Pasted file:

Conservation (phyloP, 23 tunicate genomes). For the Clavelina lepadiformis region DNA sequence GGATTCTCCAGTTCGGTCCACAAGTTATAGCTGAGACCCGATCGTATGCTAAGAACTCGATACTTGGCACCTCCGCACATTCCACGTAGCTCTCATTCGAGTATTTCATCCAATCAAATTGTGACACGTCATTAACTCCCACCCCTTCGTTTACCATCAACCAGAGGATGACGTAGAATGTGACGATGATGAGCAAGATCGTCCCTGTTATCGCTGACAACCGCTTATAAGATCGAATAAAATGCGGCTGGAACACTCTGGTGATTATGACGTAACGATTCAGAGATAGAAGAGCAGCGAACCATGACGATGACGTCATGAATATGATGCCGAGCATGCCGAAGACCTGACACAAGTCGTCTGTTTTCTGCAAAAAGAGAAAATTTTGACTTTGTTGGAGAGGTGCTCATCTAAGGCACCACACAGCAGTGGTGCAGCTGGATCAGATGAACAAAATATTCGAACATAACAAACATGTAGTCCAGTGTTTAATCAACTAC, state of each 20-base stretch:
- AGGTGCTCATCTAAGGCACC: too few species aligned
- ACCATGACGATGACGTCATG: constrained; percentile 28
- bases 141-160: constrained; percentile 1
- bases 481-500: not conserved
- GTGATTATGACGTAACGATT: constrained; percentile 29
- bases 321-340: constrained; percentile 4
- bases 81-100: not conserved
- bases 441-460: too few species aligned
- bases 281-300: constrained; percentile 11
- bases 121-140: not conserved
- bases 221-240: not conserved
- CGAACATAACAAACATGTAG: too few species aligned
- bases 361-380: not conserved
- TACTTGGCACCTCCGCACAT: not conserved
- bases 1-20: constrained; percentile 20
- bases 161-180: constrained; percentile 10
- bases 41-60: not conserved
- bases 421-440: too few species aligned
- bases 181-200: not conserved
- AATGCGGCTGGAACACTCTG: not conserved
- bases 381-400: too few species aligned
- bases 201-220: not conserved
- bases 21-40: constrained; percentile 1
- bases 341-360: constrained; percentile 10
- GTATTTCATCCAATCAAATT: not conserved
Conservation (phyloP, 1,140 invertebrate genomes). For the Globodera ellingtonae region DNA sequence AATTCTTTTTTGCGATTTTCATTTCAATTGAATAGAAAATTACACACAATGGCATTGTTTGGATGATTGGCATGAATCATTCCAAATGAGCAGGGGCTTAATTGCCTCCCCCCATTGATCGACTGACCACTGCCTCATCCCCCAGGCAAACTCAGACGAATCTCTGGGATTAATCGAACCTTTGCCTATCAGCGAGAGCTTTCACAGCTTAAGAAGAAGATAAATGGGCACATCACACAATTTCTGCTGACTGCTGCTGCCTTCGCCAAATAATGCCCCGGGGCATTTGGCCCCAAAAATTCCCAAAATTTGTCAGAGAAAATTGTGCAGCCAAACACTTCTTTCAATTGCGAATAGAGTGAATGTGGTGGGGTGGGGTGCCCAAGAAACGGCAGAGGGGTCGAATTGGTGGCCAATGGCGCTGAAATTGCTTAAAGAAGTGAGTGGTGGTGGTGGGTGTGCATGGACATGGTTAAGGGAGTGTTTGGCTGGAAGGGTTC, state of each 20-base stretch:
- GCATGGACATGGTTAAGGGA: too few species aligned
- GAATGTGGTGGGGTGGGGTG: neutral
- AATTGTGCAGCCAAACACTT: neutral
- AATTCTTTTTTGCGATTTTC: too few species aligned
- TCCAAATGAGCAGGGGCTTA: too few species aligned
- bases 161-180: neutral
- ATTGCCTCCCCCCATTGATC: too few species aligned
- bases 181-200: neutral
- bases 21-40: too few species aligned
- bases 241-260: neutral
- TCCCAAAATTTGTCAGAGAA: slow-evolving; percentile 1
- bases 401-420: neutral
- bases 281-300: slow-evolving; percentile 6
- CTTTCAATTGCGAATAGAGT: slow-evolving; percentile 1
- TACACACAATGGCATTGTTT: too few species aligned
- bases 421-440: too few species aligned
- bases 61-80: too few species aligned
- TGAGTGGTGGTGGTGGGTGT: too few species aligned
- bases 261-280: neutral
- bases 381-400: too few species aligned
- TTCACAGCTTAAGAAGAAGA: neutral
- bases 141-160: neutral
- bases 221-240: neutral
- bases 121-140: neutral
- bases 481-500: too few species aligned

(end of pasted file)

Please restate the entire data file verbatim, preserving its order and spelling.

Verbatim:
Conservation (phyloP, 23 tunicate genomes). For the Clavelina lepadiformis region DNA sequence GGATTCTCCAGTTCGGTCCACAAGTTATAGCTGAGACCCGATCGTATGCTAAGAACTCGATACTTGGCACCTCCGCACATTCCACGTAGCTCTCATTCGAGTATTTCATCCAATCAAATTGTGACACGTCATTAACTCCCACCCCTTCGTTTACCATCAACCAGAGGATGACGTAGAATGTGACGATGATGAGCAAGATCGTCCCTGTTATCGCTGACAACCGCTTATAAGATCGAATAAAATGCGGCTGGAACACTCTGGTGATTATGACGTAACGATTCAGAGATAGAAGAGCAGCGAACCATGACGATGACGTCATGAATATGATGCCGAGCATGCCGAAGACCTGACACAAGTCGTCTGTTTTCTGCAAAAAGAGAAAATTTTGACTTTGTTGGAGAGGTGCTCATCTAAGGCACCACACAGCAGTGGTGCAGCTGGATCAGATGAACAAAATATTCGAACATAACAAACATGTAGTCCAGTGTTTAATCAACTAC, state of each 20-base stretch:
- AGGTGCTCATCTAAGGCACC: too few species aligned
- ACCATGACGATGACGTCATG: constrained; percentile 28
- bases 141-160: constrained; percentile 1
- bases 481-500: not conserved
- GTGATTATGACGTAACGATT: constrained; percentile 29
- bases 321-340: constrained; percentile 4
- bases 81-100: not conserved
- bases 441-460: too few species aligned
- bases 281-300: constrained; percentile 11
- bases 121-140: not conserved
- bases 221-240: not conserved
- CGAACATAACAAACATGTAG: too few species aligned
- bases 361-380: not conserved
- TACTTGGCACCTCCGCACAT: not conserved
- bases 1-20: constrained; percentile 20
- bases 161-180: constrained; percentile 10
- bases 41-60: not conserved
- bases 421-440: too few species aligned
- bases 181-200: not conserved
- AATGCGGCTGGAACACTCTG: not conserved
- bases 381-400: too few species aligned
- bases 201-220: not conserved
- bases 21-40: constrained; percentile 1
- bases 341-360: constrained; percentile 10
- GTATTTCATCCAATCAAATT: not conserved
Conservation (phyloP, 1,140 invertebrate genomes). For the Globodera ellingtonae region DNA sequence AATTCTTTTTTGCGATTTTCATTTCAATTGAATAGAAAATTACACACAATGGCATTGTTTGGATGATTGGCATGAATCATTCCAAATGAGCAGGGGCTTAATTGCCTCCCCCCATTGATCGACTGACCACTGCCTCATCCCCCAGGCAAACTCAGACGAATCTCTGGGATTAATCGAACCTTTGCCTATCAGCGAGAGCTTTCACAGCTTAAGAAGAAGATAAATGGGCACATCACACAATTTCTGCTGACTGCTGCTGCCTTCGCCAAATAATGCCCCGGGGCATTTGGCCCCAAAAATTCCCAAAATTTGTCAGAGAAAATTGTGCAGCCAAACACTTCTTTCAATTGCGAATAGAGTGAATGTGGTGGGGTGGGGTGCCCAAGAAACGGCAGAGGGGTCGAATTGGTGGCCAATGGCGCTGAAATTGCTTAAAGAAGTGAGTGGTGGTGGTGGGTGTGCATGGACATGGTTAAGGGAGTGTTTGGCTGGAAGGGTTC, state of each 20-base stretch:
- GCATGGACATGGTTAAGGGA: too few species aligned
- GAATGTGGTGGGGTGGGGTG: neutral
- AATTGTGCAGCCAAACACTT: neutral
- AATTCTTTTTTGCGATTTTC: too few species aligned
- TCCAAATGAGCAGGGGCTTA: too few species aligned
- bases 161-180: neutral
- ATTGCCTCCCCCCATTGATC: too few species aligned
- bases 181-200: neutral
- bases 21-40: too few species aligned
- bases 241-260: neutral
- TCCCAAAATTTGTCAGAGAA: slow-evolving; percentile 1
- bases 401-420: neutral
- bases 281-300: slow-evolving; percentile 6
- CTTTCAATTGCGAATAGAGT: slow-evolving; percentile 1
- TACACACAATGGCATTGTTT: too few species aligned
- bases 421-440: too few species aligned
- bases 61-80: too few species aligned
- TGAGTGGTGGTGGTGGGTGT: too few species aligned
- bases 261-280: neutral
- bases 381-400: too few species aligned
- TTCACAGCTTAAGAAGAAGA: neutral
- bases 141-160: neutral
- bases 221-240: neutral
- bases 121-140: neutral
- bases 481-500: too few species aligned